Genre: Political Satire
Synopsis: A down-and-out political fundraiser will do anything to get his candidate elected president.
About: Berger (the son of President Clinton’s National Security Adviser Sandy Berger) wrote the script after interviewing professional fundraisers in Washington and Los Angeles.
Writer: Alex Berger
“The Office goes to Washington.”
Let me let you in on a little secret (I like letting you guys in on my secrets). I’m not a political person. I’m actually anti-political if that’s possible. I find that the most annoying people I’ve met on a consistent basis are political freaks. And boy did I meet a lot of them during this last campaign. I think I lost a few friends because of some of the things that people told me I *had* to do (newsflash: I don’t fucking have to do anything), and usually, a politically-themed movie gets me about as excited as a 70s themed one (read Land of The Lost review for reference).
But man, I am fascinated with fund-raising. That we pretend like we’re involved in this completely democratic society where the best man always wins is kind of a joke. Winning a campaign is about money, and as our main character, FINCH, lets us know in the opening voice over, “the person with the most money almost always wins.” I knew this, but I never knew what went on behind the curtains. How it all came together (or fell apart). In the first five pages of Harrison For America, I learned more about the presidential campaign process than I’ve learned in the last 25 years.
Finch is the Jerry Maguire of campaign advisors. He’s a shark. He once attacked a donor’s Bentley with a 6-iron for missing his commitment by 100 dollars. He doesn’t know the names of half the people who work in his office, referring to random staffers as “New Chick” and “Bald Dude.” When told that one of the staffers can’t make it to a fund raiser cause she just delivered a baby, Finch’s response is, “So?”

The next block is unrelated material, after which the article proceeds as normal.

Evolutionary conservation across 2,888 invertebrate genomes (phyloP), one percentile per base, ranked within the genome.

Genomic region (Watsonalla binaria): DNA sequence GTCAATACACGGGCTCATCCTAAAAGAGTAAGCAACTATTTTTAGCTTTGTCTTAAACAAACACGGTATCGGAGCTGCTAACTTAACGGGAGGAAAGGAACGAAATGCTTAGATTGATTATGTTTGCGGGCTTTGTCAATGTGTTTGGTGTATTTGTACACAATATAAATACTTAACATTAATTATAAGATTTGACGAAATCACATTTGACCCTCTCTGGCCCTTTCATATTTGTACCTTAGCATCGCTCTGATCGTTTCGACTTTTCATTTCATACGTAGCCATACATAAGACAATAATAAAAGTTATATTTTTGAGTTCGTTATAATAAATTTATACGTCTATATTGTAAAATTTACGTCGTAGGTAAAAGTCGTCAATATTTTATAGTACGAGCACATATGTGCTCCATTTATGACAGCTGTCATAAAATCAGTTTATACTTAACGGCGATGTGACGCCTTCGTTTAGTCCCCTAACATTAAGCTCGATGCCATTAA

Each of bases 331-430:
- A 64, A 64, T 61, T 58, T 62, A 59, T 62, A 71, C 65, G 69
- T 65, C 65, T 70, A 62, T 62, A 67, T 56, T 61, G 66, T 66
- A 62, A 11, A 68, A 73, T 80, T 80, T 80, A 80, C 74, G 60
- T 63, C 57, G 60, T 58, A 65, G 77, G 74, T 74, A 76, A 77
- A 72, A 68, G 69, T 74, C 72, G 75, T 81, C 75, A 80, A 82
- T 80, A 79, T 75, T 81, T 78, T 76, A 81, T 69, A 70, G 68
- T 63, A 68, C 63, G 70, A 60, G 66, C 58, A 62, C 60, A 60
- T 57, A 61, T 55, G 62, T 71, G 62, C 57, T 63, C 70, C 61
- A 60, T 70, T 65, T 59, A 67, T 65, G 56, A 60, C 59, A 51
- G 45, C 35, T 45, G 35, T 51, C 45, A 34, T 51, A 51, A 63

Besides Finch we’re given Kimble, his naïve niece, Jerry and Audrey (a wealthy businessman and his trophy wife) and their daughter Olivia, an entrepreneur who’s still not out of grade school. Because Finch is representing a senator who’s currently in 12th place, he can’t get anyone to give him money. Jerry, who isn’t the brightest bulb on the tree, becomes his sole target to raise just enough money to last another week on the campaign trail. Because the maximum amount of money any one person can donate is 2300 dollars – the goal is to target a well-connected individual and get all of his friends to show up at a party. That way, instead of 2300 dollars, you can make 230,000 dollars.
And see that’s the problem with Harrison For President. It doesn’t go anywhere. On page 70 we’re still fighting for the same campaign dollars we were 48 hours ago. The script starts out with such a bang, I was under the impression we were going to witness something with scope – an entire campaign. I was hoping to see all of the decisions involved as the fundraisers and players and stakes kept getting higher and higher. Instead we’re given Finch running around like a chicken with his head cut off, trying to find money. If this were a joke, it would be “Why *didn’t* the chicken cross the road?” Cause unfortunately, Harrison For President never does. It’s a bit of a letdown. It’s kind of like being promised a movie with a bunch of robots fighting, but instead getting 360 degree extreme close-ups of CGI metal melding together and you can never tell what the hell is going on. You know?
Fortunately the script survives because of Finch. He’s hilarious. He’ll fuck a cougar to get his 2300 bucks. There’s some backstory there about his father being the best campaign manager ever – and him trying to live up to him – that does what it’s meant to. There’s also a rival campaign manager, the hot but deadly Bobby (female), who’s managing the presidential front runner. They’ll go to the ends of the earth to fuck each other over. And then there’s poor Kimble, the niece, who just wants to change the world. So when she starts sleeping with a guy from the rival campaign, only to find out that Bobby orchestrated it to get information on their candidate…well, needless to say her world comes crumbling down.
The story is told like an episode of The Office. A documentary crew is following them around. People duck their head in every once in awhile to give interviews. It definitely infuses the story with an energy. But it loses some of that scope I was hoping to see.
In the end I’d probably recommend Harrison For America. It’s definitely the best political satire I’ve ever read. Just keep in mind I hate political satires. :)
[ ] trash
[ ] barely readable
[x] worth the read
[ ] impressive
[ ] genius
What I learned from Harrison For America: This is just a reminder that a great character can make an average script a good or even great script. You read Finch and you think, “God, I can think of a million actors who would want to play this role.”